As photographers, we have probably all taken photos during the golden hour, that time of beautiful light just after sunrise and just before sunset. There’s a pretty good chance we have taken some great shots during the blue hour. But what about night, who takes shots in the true dead of night?
Well, I do for one and I am sure others of you do also, but many do not and for a couple of reasons. Firstly they might feel that shots taken in the inky blackness of night do not look good. Secondly, they might struggle with the technical aspects required to get great night shots.
Today, we are going to look at shooting in the dead of night, what equipment to use and what techniques you need to know. Here are three night photography fundamentals
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1. Taking The Right Gear.
Getting a good night shot is going to require certain bits of kit. Obviously you will need a camera but this does not have to be high end. Any DSLR or compact system camera from the last decade will be more than suitable. Generally, we will not be shooting in high ISO.
That bring us neatly to the tripod. You are going to need a good sturdy tripod. As you will be shooting relatively long exposures the slightest movement or vibration can be transmitted to the camera and cause a loss of sharpness.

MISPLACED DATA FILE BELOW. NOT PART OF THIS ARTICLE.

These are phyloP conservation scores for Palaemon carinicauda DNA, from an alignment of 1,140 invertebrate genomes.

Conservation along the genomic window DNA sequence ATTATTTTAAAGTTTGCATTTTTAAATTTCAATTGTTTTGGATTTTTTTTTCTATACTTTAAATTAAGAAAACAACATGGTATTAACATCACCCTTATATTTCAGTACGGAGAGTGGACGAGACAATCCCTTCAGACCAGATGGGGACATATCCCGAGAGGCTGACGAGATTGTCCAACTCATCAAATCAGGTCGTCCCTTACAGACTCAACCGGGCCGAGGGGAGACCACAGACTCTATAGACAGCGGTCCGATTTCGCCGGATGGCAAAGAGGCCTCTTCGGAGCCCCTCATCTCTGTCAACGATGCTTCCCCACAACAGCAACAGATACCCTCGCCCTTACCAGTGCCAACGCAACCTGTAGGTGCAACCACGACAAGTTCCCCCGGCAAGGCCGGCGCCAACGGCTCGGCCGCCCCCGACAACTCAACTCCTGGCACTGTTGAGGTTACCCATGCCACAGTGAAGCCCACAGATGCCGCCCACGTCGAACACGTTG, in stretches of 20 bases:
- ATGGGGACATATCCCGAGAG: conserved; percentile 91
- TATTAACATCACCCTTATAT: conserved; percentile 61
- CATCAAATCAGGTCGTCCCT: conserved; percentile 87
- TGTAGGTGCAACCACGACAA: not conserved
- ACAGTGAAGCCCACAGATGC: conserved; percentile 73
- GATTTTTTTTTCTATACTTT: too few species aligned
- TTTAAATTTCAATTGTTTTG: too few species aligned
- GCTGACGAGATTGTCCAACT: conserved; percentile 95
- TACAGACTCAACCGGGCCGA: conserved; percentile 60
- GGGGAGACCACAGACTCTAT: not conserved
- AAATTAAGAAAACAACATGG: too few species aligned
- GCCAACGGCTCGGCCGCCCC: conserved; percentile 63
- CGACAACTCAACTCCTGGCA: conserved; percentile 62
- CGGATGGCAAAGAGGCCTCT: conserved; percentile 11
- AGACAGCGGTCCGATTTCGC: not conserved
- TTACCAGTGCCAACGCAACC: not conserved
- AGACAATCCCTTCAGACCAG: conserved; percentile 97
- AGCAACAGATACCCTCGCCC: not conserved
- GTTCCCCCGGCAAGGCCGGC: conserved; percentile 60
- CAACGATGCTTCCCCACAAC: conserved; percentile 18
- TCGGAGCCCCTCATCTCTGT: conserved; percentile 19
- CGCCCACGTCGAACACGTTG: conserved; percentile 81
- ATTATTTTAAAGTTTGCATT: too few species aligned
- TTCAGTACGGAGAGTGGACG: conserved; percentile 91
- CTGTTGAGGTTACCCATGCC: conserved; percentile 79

With you sturdy tripod it is best to have some form of remote release. This can be a dedicated wireless remote, a cable release (if you camera supports one) or even a smart phone app. Any of these will help remove you from directly pressing the shutter button and the potential for camera shake.
Your choice of lens is important. Probably the most preferable lens is a moderate wide angle. The relative low magnification reduces the chance of camera shake but at the same time, it’s not so wide that it will be capture light from the extreme peripheries. The latter can cause internal lens flare and degrade the image. A good quality lens should also help cut down internal reflections. If the lens has a hood, make sure this is also attached.
It’s well worth taking spare batteries if you have them, the long exposure times will deplete your battery life much quicker.
It’s also well worth investing in a long exposure calculator app such as the one included with PhotoPills. This will help you greatly in determining the tricky business of determining the correct exposure. So what are the best locations for shooting night shots?
2. Shooting In The City
Brightly lit cities are ideal for night photography. As well as possessing great locations, these locations are often well lit, as are the surrounding environs. Cities on rivers make for ideal night shots, as bridges are often colourfully lit. The lights reflecting in the water add an extra dimension to your compositions.
Looks for subjects that do not contain large unlit areas as these will stand out in your shots. Your scene should have an even amount of lighting across the whole shot.
Shooting RAW will help alleviate the issues of multiple different coloured light sources as you can correct the white balance in post. Try to avoid going for very small apertures, even if trying to get a deep depth of field. Smaller apertures can lead the starburst effects of single points of light leading to your shots have a somewhat Cokin c. 1980s feel to them. If you are looking to get a deep depth of field try a wider aperture and focus stacking instead.